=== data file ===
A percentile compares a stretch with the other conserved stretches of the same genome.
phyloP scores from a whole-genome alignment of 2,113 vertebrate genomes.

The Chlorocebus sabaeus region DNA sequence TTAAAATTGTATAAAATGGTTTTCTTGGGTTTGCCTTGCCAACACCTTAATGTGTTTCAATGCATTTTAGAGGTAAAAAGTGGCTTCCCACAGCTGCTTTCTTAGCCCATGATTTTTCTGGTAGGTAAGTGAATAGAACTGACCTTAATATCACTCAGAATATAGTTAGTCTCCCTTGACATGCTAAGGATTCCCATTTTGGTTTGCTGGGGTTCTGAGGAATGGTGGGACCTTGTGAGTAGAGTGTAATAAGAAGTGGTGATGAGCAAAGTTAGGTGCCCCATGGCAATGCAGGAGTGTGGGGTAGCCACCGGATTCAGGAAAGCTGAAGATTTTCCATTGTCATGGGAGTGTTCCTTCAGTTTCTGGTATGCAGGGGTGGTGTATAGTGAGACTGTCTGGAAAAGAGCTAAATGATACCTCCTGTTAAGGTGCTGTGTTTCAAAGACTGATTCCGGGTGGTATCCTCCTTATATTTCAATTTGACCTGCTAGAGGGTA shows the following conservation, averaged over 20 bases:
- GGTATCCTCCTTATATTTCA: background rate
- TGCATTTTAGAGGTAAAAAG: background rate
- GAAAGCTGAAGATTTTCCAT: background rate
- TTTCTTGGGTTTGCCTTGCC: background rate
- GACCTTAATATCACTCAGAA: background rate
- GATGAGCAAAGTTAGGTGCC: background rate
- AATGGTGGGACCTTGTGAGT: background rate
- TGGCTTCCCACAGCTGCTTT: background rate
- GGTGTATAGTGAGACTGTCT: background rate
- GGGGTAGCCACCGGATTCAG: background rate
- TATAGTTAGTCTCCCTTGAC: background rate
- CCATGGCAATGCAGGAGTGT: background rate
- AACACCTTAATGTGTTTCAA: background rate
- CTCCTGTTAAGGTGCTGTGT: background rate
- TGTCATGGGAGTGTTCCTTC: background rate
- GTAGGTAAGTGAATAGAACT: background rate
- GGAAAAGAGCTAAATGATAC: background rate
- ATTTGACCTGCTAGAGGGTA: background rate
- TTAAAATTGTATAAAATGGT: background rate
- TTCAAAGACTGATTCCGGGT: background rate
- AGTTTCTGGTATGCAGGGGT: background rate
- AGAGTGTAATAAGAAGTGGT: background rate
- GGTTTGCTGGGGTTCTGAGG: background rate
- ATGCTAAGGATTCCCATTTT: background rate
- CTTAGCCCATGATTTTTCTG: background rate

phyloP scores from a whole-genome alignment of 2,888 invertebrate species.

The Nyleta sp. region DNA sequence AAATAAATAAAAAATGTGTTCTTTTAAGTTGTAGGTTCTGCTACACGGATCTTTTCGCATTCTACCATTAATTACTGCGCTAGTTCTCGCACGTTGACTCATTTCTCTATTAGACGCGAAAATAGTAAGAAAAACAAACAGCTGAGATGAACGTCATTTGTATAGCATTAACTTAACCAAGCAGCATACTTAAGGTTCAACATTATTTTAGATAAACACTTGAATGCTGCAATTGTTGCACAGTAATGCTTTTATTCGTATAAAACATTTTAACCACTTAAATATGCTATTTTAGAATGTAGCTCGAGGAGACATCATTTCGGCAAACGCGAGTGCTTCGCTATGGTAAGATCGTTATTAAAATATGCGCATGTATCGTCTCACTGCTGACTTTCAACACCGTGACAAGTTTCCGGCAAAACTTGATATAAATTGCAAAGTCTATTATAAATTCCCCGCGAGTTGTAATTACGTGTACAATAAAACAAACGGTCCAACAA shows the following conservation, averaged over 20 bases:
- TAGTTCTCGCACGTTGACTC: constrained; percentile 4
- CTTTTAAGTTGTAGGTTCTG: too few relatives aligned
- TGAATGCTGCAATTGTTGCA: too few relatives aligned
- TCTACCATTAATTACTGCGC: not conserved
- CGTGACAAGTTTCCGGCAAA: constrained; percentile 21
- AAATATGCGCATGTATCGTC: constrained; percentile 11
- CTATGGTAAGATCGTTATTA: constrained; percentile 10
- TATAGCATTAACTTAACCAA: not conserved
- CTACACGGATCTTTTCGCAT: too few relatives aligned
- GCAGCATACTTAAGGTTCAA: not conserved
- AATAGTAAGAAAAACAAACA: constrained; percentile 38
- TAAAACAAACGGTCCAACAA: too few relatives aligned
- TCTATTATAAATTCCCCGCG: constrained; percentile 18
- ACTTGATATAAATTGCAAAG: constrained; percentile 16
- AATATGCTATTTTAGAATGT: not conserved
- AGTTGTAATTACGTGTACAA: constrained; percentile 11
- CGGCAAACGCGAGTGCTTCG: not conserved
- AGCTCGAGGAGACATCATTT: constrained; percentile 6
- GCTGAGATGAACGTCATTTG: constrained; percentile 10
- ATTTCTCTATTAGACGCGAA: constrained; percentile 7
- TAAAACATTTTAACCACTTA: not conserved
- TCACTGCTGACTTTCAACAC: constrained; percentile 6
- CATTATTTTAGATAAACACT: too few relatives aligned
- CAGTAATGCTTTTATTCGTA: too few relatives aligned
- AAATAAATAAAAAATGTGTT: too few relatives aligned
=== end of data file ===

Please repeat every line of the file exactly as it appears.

A percentile compares a stretch with the other conserved stretches of the same genome.
phyloP scores from a whole-genome alignment of 2,113 vertebrate genomes.

The Chlorocebus sabaeus region DNA sequence TTAAAATTGTATAAAATGGTTTTCTTGGGTTTGCCTTGCCAACACCTTAATGTGTTTCAATGCATTTTAGAGGTAAAAAGTGGCTTCCCACAGCTGCTTTCTTAGCCCATGATTTTTCTGGTAGGTAAGTGAATAGAACTGACCTTAATATCACTCAGAATATAGTTAGTCTCCCTTGACATGCTAAGGATTCCCATTTTGGTTTGCTGGGGTTCTGAGGAATGGTGGGACCTTGTGAGTAGAGTGTAATAAGAAGTGGTGATGAGCAAAGTTAGGTGCCCCATGGCAATGCAGGAGTGTGGGGTAGCCACCGGATTCAGGAAAGCTGAAGATTTTCCATTGTCATGGGAGTGTTCCTTCAGTTTCTGGTATGCAGGGGTGGTGTATAGTGAGACTGTCTGGAAAAGAGCTAAATGATACCTCCTGTTAAGGTGCTGTGTTTCAAAGACTGATTCCGGGTGGTATCCTCCTTATATTTCAATTTGACCTGCTAGAGGGTA shows the following conservation, averaged over 20 bases:
- GGTATCCTCCTTATATTTCA: background rate
- TGCATTTTAGAGGTAAAAAG: background rate
- GAAAGCTGAAGATTTTCCAT: background rate
- TTTCTTGGGTTTGCCTTGCC: background rate
- GACCTTAATATCACTCAGAA: background rate
- GATGAGCAAAGTTAGGTGCC: background rate
- AATGGTGGGACCTTGTGAGT: background rate
- TGGCTTCCCACAGCTGCTTT: background rate
- GGTGTATAGTGAGACTGTCT: background rate
- GGGGTAGCCACCGGATTCAG: background rate
- TATAGTTAGTCTCCCTTGAC: background rate
- CCATGGCAATGCAGGAGTGT: background rate
- AACACCTTAATGTGTTTCAA: background rate
- CTCCTGTTAAGGTGCTGTGT: background rate
- TGTCATGGGAGTGTTCCTTC: background rate
- GTAGGTAAGTGAATAGAACT: background rate
- GGAAAAGAGCTAAATGATAC: background rate
- ATTTGACCTGCTAGAGGGTA: background rate
- TTAAAATTGTATAAAATGGT: background rate
- TTCAAAGACTGATTCCGGGT: background rate
- AGTTTCTGGTATGCAGGGGT: background rate
- AGAGTGTAATAAGAAGTGGT: background rate
- GGTTTGCTGGGGTTCTGAGG: background rate
- ATGCTAAGGATTCCCATTTT: background rate
- CTTAGCCCATGATTTTTCTG: background rate

phyloP scores from a whole-genome alignment of 2,888 invertebrate species.

The Nyleta sp. region DNA sequence AAATAAATAAAAAATGTGTTCTTTTAAGTTGTAGGTTCTGCTACACGGATCTTTTCGCATTCTACCATTAATTACTGCGCTAGTTCTCGCACGTTGACTCATTTCTCTATTAGACGCGAAAATAGTAAGAAAAACAAACAGCTGAGATGAACGTCATTTGTATAGCATTAACTTAACCAAGCAGCATACTTAAGGTTCAACATTATTTTAGATAAACACTTGAATGCTGCAATTGTTGCACAGTAATGCTTTTATTCGTATAAAACATTTTAACCACTTAAATATGCTATTTTAGAATGTAGCTCGAGGAGACATCATTTCGGCAAACGCGAGTGCTTCGCTATGGTAAGATCGTTATTAAAATATGCGCATGTATCGTCTCACTGCTGACTTTCAACACCGTGACAAGTTTCCGGCAAAACTTGATATAAATTGCAAAGTCTATTATAAATTCCCCGCGAGTTGTAATTACGTGTACAATAAAACAAACGGTCCAACAA shows the following conservation, averaged over 20 bases:
- TAGTTCTCGCACGTTGACTC: constrained; percentile 4
- CTTTTAAGTTGTAGGTTCTG: too few relatives aligned
- TGAATGCTGCAATTGTTGCA: too few relatives aligned
- TCTACCATTAATTACTGCGC: not conserved
- CGTGACAAGTTTCCGGCAAA: constrained; percentile 21
- AAATATGCGCATGTATCGTC: constrained; percentile 11
- CTATGGTAAGATCGTTATTA: constrained; percentile 10
- TATAGCATTAACTTAACCAA: not conserved
- CTACACGGATCTTTTCGCAT: too few relatives aligned
- GCAGCATACTTAAGGTTCAA: not conserved
- AATAGTAAGAAAAACAAACA: constrained; percentile 38
- TAAAACAAACGGTCCAACAA: too few relatives aligned
- TCTATTATAAATTCCCCGCG: constrained; percentile 18
- ACTTGATATAAATTGCAAAG: constrained; percentile 16
- AATATGCTATTTTAGAATGT: not conserved
- AGTTGTAATTACGTGTACAA: constrained; percentile 11
- CGGCAAACGCGAGTGCTTCG: not conserved
- AGCTCGAGGAGACATCATTT: constrained; percentile 6
- GCTGAGATGAACGTCATTTG: constrained; percentile 10
- ATTTCTCTATTAGACGCGAA: constrained; percentile 7
- TAAAACATTTTAACCACTTA: not conserved
- TCACTGCTGACTTTCAACAC: constrained; percentile 6
- CATTATTTTAGATAAACACT: too few relatives aligned
- CAGTAATGCTTTTATTCGTA: too few relatives aligned
- AAATAAATAAAAAATGTGTT: too few relatives aligned